Ever since James Bond became the standard bearer for local chess, the concept for the administration of the game is shifting. We are being refreshed by a new insight into the development of chess. It seems as though the emphasis is heading towards amassing new members for the Guyana Chess Federation (GCF). If this is so, such action promises to be a worthwhile cause. The column has tirelessly been advocating the cultivation of new members for the GCF. Now at long last it seems to be taking form.
Years ago, chess was a robust pastime in Berbice. Kriskal Persaud from Rose Hall won both junior and senior national championships. Russian grandmaster Vladimir Anatoshin visited Berbice and played some simultaneous games there. There was once an East Coast Chess Association and members met at the Lusignan Community Centre. The East Coast produced Edan Warsali from La Bonne Intention who represented Guyana at the 1978 Chess Olympiad in Argentina. Warsali was among the best chess players in Guyana. Can the Association be resuscitated with Bond at the helm? The column would bet it could.
A while back, this columnist visited the Essequibo Coast in company with the then Minister of Culture, Youth and Sport Dr Frank Anthony for a candid look at the status of chess in the region. The region lacked an Associa-tion but some persons who were au fait with the game participated in, and assisted with a training session at the Anna Regina Multilateral School. The column understands a plan, similar to the one conceived for Berbice, that of creating a Chess Associa-tion, is on the cards for Essequibo. The general idea of creating multiple Associations is to widen the impact of chess in Guyana. The column is optimistic that the executive body of the GCF would decide with unparalleled unanimity to establish new chess Associations locally far and wide. We should give each citizen an opportunity to learn and play the game, if they so desire. The intended process will be lengthy and tedious, but a determined people would prevail.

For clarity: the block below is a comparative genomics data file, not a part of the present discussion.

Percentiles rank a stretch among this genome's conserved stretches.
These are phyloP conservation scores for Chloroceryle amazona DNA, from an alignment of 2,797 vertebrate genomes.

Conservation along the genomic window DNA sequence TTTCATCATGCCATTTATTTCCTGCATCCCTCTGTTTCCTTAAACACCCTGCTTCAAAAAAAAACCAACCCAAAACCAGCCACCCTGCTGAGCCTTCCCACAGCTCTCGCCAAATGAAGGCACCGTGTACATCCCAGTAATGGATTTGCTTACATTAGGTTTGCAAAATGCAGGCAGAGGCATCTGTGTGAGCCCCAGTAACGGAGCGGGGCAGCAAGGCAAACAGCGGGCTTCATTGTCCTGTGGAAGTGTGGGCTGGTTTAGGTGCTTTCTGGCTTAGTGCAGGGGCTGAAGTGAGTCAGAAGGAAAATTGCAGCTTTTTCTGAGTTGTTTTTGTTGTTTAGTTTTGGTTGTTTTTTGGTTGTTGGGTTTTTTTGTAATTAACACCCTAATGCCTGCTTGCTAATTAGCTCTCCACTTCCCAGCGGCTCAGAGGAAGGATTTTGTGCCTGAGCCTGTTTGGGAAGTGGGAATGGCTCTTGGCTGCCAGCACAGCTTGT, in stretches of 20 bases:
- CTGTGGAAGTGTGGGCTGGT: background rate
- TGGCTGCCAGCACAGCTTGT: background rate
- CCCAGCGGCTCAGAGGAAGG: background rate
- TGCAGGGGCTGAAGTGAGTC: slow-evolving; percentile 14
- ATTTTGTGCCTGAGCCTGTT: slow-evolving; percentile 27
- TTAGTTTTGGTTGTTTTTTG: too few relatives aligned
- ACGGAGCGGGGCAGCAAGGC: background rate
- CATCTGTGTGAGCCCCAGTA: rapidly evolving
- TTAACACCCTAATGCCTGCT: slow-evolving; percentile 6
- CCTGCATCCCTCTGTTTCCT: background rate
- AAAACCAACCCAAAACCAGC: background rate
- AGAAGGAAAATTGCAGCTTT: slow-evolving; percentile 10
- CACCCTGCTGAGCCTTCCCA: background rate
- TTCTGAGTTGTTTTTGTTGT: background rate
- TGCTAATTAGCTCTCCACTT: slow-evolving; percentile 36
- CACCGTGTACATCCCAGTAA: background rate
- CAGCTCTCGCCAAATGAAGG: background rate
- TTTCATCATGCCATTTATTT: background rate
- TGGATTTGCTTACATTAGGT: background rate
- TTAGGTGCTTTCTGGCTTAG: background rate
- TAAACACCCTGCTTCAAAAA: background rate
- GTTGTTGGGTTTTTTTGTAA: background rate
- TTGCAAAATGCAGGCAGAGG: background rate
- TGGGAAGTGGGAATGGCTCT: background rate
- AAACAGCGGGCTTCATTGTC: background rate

With the Associations in place, it is possible to contemplate an unprecedented format for the 2017 National Chess Champion-ships. We can take a serious look at, for example, the hosting of the Championships in George-town, Berbice and, or at least the finals of the junior and senior championships. A chess colleague, Loris Nathoo, prefers a two-best-in-three final in both categories, to accurately determine the winners of the National Chess Champion-ships. The column favours such a proposal. There can be an elimination process until the final two, the most prolific of the lot, are left standing. Ultimately, the last persons standing would be declared national chess champions in separate categories. The format would be similar to tennis, football and cricket. As it stands currently, competitors engage in a round-robin competition, and the persons with the highest points would be declared national champions in their individual categories.
The column shied away from mentioning a separate national women’s chess championship since it has not been informed whether such an attraction would be implemented. One has to take into consideration that local women chess players are few in number. Should the executive of the GCF look upon the three counties’ experiment for the nationals, it will affirm an undiminished ever-expanding dream for local chess. It may indicate that Guyana is on the move in chess.
Meanwhile, in international chess, Shakhriyar Mamedyarov leads the Gashimov Memorial Chess Tournament in Azerbaijan. Mamedyarov defeated Wesley So, the US grandmaster, during the first round of the tournament ending his 67-game wunbeaten streak. However, So struck back by beating Russian grandmaster and a previous world champion Vladimir Kramnik. English grandmaster Michael Adams holds the second spot in the tournament having suffered no losses so far.